Protein Structures as Biomarkers of Disease Progression to Support Personalized Patient Care – PHRT
Protein Structures as Biomarkers of Disease Progression to Support Personalized Patient Care
This project aims at assessing the capability of a new mass spectrometric technology (LiP-MS) to generate molecular data that comprehensively describe physiological and pathological states of an organism. The technology enables the detection of aberrant protein structures from minute amounts of biological specimens. To illustrate the capabilities of the approach, we will apply LiP-MS to the identification of novel biomarkers for Parkinson’s disease (PD) and for the stratification of PD patients.
This project aims at assessing the power of a new technology based on mass spectrometry (LiP-MS) to detect aberrant protein structures as a novel type of disease biomarkers. LiP-MS generates a novel type of molecular data that comprehensively and quantitatively describe physiological and pathological states of an organism. To showcase the potential of the technology, the project focuses on the use of LiP-MS for the identification of novel PD biomarkers for early disease detection and predictors of cognitive decline.
This project will generate a new type of molecular data from a cohort of PD patients and age-matched controls and has the potential to yield novel PD biomarkers. Further, it will translate the LiP-MS technology to a clinical setting. Upon completion of the project, we plan to make the technology available for clinical applications through the mass spectrometric (MS) platform recently established by the PHRT executive committee. LiP-MS analyses can be applied to generate molecular data for a variety of other diseases, such as cancer.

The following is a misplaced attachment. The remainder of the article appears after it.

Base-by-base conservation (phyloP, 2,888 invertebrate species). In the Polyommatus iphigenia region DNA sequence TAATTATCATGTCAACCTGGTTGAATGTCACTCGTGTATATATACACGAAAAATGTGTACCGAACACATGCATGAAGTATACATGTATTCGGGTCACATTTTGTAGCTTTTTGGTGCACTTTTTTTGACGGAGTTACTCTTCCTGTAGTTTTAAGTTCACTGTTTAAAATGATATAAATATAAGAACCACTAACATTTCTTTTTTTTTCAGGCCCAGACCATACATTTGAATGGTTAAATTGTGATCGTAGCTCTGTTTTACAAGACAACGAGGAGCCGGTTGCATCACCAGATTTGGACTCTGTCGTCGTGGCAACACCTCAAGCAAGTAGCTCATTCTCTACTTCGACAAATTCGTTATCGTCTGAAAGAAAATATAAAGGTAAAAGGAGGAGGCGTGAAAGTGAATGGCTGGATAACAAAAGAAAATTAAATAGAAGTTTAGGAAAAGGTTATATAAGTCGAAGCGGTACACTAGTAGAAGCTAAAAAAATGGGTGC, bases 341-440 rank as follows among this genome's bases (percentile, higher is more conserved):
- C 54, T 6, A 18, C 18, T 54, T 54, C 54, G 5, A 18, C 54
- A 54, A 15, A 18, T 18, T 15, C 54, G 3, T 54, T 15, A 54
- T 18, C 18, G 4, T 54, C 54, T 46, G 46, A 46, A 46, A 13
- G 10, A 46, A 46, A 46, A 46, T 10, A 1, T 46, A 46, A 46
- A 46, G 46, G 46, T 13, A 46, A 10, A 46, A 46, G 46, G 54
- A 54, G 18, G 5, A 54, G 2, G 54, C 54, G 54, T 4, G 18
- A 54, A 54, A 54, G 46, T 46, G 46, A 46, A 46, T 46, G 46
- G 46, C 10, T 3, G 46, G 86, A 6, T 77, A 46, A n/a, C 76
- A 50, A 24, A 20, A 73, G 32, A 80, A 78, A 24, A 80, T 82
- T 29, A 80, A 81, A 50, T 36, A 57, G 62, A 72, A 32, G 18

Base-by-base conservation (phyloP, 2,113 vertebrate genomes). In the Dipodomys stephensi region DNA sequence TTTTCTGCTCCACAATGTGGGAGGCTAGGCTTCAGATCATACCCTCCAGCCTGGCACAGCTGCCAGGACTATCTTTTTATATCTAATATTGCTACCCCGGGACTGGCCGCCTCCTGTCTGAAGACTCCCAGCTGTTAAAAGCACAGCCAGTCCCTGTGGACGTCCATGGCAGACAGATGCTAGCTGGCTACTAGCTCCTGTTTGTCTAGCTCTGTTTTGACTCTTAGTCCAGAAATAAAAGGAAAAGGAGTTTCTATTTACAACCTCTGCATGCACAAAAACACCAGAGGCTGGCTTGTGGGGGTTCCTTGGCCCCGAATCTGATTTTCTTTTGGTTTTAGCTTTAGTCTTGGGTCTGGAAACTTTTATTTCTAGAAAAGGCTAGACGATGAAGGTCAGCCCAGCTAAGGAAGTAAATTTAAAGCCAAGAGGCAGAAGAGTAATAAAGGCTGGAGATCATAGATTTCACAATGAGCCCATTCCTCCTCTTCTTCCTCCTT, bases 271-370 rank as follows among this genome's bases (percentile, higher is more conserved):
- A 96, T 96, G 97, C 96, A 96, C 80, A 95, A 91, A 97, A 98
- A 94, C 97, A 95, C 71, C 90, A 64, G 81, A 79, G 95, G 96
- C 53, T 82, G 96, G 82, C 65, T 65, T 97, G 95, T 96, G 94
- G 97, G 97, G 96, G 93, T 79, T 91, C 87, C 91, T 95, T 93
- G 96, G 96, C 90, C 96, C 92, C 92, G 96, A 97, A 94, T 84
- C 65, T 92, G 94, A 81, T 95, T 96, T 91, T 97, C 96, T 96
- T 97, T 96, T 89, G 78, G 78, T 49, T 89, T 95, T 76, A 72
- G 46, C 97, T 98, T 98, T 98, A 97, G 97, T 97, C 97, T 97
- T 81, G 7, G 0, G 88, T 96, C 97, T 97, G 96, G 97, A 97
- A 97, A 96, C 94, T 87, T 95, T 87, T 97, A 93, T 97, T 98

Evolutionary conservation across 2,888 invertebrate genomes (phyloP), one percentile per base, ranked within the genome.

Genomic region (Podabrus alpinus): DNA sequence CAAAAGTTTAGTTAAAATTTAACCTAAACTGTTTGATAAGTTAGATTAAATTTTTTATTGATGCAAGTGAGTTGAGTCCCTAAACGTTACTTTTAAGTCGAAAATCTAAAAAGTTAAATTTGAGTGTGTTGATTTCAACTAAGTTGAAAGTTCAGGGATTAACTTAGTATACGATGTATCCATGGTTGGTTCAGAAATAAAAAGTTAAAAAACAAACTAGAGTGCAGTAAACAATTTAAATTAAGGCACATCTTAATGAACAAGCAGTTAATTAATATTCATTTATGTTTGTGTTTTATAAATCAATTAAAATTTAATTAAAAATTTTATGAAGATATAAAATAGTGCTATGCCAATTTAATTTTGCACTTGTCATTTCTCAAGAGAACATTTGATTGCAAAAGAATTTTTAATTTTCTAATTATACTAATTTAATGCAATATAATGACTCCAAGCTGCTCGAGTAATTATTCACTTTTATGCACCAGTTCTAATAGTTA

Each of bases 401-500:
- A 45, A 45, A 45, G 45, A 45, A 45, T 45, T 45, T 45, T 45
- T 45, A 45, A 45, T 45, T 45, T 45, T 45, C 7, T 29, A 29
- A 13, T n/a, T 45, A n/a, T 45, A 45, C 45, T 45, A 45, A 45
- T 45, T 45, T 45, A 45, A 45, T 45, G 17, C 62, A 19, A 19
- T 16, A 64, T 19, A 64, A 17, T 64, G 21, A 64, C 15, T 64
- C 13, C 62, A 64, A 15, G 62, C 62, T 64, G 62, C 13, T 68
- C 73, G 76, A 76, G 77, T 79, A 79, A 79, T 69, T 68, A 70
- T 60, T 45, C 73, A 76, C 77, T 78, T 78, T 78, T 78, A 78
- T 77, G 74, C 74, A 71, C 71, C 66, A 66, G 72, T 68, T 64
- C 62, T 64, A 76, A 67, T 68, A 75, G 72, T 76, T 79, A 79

Parkinson disease (PD) is is a progressive neurodegenerative disorder characterized by the appearance of aberrant proteinaceous structures in the brain tissue. The main symptoms of PD are tremor and bradichinesia. A substantial fraction of PD patients however suffers from non-motor symptoms including cognitive dysfunction. The early diagnosis of PD and the stratification of patients based on PD subtypes would help physicians to take informed decisions on the best course of management and would increase the chance of success of disease-modifying compounds. At present, there are no reliable biochemical biomarkers for PD diagnosis and for patient stratification.